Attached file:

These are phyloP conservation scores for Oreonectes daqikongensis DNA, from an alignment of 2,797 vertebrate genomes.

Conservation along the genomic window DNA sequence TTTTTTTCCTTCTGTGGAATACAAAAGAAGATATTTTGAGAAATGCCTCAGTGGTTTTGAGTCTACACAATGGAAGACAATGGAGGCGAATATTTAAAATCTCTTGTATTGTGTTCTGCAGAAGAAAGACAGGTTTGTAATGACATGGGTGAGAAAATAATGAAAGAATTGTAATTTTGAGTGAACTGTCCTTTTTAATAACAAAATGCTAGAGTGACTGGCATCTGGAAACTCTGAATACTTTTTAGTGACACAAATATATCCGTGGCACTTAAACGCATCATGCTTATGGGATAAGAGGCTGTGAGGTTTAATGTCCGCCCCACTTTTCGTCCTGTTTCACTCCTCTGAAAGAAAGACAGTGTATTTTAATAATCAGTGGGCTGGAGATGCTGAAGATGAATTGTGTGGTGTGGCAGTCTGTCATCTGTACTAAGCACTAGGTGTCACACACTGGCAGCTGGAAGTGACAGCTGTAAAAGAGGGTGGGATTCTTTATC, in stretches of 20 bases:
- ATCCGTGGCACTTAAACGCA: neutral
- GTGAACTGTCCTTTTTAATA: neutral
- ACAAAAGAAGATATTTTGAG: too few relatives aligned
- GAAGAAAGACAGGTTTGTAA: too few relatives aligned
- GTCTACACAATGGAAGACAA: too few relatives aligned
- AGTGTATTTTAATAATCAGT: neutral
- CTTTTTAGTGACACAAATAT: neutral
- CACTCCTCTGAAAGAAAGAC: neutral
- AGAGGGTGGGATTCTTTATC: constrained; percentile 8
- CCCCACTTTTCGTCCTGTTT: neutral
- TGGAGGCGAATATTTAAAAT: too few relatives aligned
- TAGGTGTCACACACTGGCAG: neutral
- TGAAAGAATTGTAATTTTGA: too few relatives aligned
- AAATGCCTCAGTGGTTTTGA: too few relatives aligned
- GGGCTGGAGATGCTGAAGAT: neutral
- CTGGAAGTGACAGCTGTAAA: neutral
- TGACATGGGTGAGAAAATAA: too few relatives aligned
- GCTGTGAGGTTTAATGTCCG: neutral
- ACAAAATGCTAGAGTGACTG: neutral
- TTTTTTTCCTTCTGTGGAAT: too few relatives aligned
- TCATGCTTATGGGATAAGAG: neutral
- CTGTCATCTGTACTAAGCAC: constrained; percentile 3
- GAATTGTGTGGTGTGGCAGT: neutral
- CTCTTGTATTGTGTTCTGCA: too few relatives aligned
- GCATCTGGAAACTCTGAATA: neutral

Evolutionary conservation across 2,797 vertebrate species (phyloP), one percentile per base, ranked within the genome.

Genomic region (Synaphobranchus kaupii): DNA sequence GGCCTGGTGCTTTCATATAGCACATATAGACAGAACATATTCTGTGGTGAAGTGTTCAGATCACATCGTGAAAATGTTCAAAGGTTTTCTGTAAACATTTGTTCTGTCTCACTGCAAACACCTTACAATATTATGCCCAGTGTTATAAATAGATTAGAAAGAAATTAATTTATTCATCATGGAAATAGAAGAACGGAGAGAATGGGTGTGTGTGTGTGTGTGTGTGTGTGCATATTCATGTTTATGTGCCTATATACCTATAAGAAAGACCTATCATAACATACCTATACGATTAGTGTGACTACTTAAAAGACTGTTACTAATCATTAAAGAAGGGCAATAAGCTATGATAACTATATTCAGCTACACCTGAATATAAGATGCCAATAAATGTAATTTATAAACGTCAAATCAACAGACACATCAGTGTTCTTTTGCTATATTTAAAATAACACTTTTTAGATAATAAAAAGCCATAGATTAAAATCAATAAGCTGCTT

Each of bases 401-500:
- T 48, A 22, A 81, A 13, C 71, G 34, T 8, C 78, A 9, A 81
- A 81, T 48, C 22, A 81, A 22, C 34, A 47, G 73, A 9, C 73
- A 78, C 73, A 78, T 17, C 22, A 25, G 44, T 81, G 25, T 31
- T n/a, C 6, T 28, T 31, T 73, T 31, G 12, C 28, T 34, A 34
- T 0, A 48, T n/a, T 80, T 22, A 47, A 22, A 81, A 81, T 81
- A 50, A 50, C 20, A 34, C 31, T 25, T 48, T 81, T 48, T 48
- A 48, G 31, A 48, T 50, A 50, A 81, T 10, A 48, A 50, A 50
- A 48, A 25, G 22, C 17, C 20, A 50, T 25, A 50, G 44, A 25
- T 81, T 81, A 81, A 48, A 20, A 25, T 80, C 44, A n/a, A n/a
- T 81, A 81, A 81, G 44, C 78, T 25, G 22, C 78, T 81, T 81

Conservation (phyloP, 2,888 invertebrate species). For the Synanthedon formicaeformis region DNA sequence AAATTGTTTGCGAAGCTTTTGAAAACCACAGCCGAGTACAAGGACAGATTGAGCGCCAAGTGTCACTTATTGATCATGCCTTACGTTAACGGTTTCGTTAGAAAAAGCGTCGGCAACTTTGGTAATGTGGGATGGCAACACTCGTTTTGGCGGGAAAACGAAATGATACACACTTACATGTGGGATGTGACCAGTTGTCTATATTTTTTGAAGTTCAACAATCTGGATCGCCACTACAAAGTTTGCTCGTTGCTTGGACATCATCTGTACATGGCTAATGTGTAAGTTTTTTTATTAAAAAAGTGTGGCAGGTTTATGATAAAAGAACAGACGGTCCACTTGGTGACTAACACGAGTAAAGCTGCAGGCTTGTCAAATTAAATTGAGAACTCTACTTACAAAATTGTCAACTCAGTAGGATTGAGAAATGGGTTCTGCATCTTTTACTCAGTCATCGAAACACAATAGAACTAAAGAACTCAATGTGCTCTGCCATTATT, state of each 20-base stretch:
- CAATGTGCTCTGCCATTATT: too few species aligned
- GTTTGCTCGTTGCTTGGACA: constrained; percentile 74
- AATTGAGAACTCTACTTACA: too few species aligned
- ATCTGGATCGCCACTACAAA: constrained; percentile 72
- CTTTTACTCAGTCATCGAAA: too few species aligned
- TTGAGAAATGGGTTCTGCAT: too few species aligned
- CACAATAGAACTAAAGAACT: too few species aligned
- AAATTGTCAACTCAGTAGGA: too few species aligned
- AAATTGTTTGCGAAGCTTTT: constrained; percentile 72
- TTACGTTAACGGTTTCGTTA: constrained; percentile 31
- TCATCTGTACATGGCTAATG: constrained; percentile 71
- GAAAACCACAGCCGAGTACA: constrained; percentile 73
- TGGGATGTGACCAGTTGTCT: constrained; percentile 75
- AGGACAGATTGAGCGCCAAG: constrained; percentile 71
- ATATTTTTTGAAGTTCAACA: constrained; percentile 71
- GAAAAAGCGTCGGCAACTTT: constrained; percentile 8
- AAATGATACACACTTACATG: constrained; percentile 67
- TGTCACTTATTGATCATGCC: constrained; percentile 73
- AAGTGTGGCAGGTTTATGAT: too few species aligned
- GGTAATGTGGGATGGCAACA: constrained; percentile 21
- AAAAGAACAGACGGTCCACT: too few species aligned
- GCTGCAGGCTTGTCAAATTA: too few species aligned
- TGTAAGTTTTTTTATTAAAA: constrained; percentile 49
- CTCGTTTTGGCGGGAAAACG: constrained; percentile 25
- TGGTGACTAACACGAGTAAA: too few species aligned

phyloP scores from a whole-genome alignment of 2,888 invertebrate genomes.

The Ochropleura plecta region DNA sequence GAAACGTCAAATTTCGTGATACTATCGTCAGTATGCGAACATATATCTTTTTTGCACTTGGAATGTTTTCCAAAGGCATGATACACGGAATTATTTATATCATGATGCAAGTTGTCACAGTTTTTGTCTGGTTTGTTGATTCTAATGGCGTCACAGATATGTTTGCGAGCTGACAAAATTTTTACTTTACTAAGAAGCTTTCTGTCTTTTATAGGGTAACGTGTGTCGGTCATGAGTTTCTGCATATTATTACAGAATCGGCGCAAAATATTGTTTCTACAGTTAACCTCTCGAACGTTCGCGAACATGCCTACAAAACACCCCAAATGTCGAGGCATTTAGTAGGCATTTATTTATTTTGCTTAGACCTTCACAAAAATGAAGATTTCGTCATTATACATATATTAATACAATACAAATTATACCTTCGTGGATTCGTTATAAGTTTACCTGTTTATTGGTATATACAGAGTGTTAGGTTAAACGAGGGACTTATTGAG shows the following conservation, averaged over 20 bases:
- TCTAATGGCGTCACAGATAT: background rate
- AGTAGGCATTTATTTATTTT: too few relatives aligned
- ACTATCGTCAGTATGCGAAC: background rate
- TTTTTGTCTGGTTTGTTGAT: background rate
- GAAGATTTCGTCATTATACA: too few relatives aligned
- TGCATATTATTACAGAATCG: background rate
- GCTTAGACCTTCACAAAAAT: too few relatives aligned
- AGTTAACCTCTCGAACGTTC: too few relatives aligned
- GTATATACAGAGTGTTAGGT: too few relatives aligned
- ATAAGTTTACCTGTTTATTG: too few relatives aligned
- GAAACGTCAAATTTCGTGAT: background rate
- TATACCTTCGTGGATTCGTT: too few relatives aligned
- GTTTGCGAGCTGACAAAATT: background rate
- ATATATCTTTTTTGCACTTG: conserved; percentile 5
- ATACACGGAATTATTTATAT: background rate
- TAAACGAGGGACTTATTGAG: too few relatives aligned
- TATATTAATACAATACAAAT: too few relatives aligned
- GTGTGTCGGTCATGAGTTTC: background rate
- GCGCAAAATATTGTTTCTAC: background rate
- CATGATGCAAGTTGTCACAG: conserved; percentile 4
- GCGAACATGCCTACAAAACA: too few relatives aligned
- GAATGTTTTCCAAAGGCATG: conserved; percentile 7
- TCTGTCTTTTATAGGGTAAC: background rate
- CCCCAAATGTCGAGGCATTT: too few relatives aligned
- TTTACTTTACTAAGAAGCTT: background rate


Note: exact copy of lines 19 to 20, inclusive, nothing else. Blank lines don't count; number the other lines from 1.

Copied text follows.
- TGACATGGGTGAGAAAATAA: too few relatives aligned
- GCTGTGAGGTTTAATGTCCG: neutral